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Power Microsoft Software Upgrades

Software Defined Smart Battery Arrays Extend Laptop Life 42

An anonymous reader writes: A Microsoft research paper, titled 'Software Defined Batteries', outlines a radical charging alternative which uses a smart battery system to keep consumer-grade gadgets going for much longer than the current norm, by monitoring user habits. Making use of existing technologies, the engineers place multiple battery control under the duties of the operating system to create a software-defined approach optimized for different scenarios, such as word processing, email or video streaming.
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Software Defined Smart Battery Arrays Extend Laptop Life

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  • by Anonymous Coward

    The batteries are not software defined, their usage is. Get it straight. I understand that its very 21st century to make things "Software Defined", but they just aren't.

    How is this different than dropping clockspeed, or dimming the screen?

    Hint: not all computing activities require the same amount of power.

    • The batteries are not software defined, their usage is. Get it straight. I understand that its very 21st century to make things "Software Defined", but they just aren't.

      How is this different than dropping clockspeed, or dimming the screen?

      Hint: not all computing activities require the same amount of power.

      It's different in that they propose multiple batteries, each optimized for different usage scenarios. The software decides which battery is active based on user activity. I would imagine this would be combined with today's standard lowering clock speed, etc.

      • The batteries are not software defined, their usage is. Get it straight. I understand that its very 21st century to make things "Software Defined", but they just aren't.

        How is this different than dropping clockspeed, or dimming the screen?

        Hint: not all computing activities require the same amount of power.

        It's different in that they propose multiple batteries, each optimized for different usage scenarios. The software decides which battery is active based on user activity. I would imagine this would be combined with today's standard lowering clock speed, etc.

        Power management then?

    • by bjwest ( 14070 ) on Tuesday October 06, 2015 @07:55AM (#50669199)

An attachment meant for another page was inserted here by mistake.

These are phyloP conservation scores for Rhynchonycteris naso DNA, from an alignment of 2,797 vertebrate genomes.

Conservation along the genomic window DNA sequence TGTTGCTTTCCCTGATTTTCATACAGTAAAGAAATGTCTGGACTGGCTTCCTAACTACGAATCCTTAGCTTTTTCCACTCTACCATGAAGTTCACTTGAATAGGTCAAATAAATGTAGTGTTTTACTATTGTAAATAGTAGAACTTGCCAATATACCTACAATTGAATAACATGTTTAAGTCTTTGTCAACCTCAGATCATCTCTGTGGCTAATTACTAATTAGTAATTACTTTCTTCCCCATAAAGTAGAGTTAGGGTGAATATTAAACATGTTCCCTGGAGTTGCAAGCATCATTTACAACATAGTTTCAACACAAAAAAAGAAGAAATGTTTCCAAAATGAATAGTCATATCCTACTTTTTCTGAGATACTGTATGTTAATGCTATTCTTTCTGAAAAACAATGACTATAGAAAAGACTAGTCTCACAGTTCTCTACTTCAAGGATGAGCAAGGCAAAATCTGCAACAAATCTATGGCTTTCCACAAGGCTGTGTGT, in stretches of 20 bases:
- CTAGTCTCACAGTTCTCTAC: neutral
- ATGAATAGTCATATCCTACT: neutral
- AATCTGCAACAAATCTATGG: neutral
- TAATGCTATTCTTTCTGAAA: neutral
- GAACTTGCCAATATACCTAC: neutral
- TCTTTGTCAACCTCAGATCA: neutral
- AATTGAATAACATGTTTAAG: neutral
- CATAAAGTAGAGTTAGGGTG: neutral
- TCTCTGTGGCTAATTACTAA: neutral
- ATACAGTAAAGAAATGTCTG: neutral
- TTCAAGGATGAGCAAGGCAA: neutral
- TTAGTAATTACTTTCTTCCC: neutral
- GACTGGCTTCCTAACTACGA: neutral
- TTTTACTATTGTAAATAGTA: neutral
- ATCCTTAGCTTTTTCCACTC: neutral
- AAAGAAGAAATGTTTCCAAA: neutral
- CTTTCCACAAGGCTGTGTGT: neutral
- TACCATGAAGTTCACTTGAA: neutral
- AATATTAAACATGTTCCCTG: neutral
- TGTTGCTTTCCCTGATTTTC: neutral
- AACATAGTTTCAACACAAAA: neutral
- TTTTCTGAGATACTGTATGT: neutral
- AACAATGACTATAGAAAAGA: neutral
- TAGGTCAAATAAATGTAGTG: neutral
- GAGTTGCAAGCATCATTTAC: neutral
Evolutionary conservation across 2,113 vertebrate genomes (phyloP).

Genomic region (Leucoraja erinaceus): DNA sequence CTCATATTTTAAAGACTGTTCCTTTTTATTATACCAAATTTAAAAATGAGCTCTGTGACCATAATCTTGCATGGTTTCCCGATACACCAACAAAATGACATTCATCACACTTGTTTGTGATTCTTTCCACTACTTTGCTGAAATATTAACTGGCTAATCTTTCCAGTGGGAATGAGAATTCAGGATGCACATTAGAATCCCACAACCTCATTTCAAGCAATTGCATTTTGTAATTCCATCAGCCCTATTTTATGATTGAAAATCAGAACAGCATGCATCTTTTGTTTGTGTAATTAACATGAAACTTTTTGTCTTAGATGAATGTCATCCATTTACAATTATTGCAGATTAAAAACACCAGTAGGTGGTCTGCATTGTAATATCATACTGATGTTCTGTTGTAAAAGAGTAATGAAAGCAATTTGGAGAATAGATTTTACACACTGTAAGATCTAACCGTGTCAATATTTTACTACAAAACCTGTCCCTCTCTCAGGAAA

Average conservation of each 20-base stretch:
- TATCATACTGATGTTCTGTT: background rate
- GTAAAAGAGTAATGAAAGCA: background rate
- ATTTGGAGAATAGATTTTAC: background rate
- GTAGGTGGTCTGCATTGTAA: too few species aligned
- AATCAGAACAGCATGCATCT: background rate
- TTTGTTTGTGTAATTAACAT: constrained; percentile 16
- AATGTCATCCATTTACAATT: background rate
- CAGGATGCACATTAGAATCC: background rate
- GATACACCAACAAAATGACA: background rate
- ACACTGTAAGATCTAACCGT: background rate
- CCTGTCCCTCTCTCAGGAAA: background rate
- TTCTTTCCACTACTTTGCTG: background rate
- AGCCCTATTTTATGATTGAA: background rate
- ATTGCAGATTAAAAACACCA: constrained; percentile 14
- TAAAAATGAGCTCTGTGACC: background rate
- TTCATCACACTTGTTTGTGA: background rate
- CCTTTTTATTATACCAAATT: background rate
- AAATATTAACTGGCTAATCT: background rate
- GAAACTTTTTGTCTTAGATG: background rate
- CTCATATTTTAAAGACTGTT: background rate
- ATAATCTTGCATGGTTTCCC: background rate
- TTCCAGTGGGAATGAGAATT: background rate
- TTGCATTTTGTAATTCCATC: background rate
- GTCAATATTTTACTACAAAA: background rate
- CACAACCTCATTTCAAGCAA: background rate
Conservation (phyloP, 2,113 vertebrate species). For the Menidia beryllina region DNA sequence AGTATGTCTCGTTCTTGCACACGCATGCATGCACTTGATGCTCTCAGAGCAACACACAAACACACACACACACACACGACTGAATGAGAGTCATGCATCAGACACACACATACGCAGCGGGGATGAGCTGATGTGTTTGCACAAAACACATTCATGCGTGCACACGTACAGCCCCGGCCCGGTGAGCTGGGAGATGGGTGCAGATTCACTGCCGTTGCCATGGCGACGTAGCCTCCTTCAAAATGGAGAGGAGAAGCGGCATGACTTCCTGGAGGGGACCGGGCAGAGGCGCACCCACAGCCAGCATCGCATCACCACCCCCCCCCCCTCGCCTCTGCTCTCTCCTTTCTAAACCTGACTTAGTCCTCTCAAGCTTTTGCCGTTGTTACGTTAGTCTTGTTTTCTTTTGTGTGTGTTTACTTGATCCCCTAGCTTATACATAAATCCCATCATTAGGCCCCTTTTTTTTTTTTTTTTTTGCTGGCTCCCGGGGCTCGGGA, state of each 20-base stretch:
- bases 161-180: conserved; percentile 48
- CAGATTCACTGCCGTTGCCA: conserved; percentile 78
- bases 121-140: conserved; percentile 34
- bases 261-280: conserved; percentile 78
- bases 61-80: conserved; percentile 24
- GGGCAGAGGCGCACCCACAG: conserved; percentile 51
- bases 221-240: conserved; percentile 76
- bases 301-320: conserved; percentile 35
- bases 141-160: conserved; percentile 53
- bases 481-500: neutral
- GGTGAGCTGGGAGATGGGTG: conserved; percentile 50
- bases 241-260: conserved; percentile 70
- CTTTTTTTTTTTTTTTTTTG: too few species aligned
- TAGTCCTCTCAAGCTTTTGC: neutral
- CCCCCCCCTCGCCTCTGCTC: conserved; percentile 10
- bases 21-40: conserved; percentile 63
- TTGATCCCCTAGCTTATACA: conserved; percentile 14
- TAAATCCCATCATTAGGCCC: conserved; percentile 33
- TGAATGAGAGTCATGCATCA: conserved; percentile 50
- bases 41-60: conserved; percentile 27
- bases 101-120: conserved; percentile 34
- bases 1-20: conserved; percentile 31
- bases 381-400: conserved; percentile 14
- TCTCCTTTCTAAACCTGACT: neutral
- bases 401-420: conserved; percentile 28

The batteries are not software defined, their usage is. Get it straight. I understand that its very 21st century to make things "Software Defined", but they just aren't.

      What!?! You mean I can't just sit at my desktop and code out a new battery for my laptop? WTF? This is the 21st century!

      • by KGIII ( 973947 )

        Sure you can. You just have to 3D print it. The technology is already there or just right around the corner - it will be here in six months. This is revolutionary and will change the dynamics! Coupled with a webscale P2P integration process and a community driven knowledge base we will see bottom-up social changes ensuring protection for the marginalized classes and the impoverished alike!

    • Re: (Score:3, Interesting)

      by leuk_he ( 194174 )

      Just as a software defined datacenter still needs lots of hardware. This is the same definition of software defined. There is plenty hardware available, But instead as using it as"just hardware", or "just a battery" you optimize it as it is used.

      e.g. A Li-ion battery has more wear and tear if it is stored at 100% charge. So you only top it off if you expect the user to unplug it soon. (e.g when charging the phone in the night, you to it off an hour before wakeup).

      If there are multiple batteries, with diff

      • Just as a software defined datacenter still needs lots of hardware. This is the same definition of software defined. There is plenty hardware available, But instead as using it as"just hardware", or "just a battery" you optimize it as it is used.

        e.g. A Li-ion battery has more wear and tear if it is stored at 100% charge. So you only top it off if you expect the user to unplug it soon. (e.g when charging the phone in the night, you to it off an hour before wakeup).

        If there are multiple batteries, with different parameters you can optimize for those parameters. And this is a "free"optimization. You get a few percentage extra capacity in the long run, just by exposing the batteries to the OS.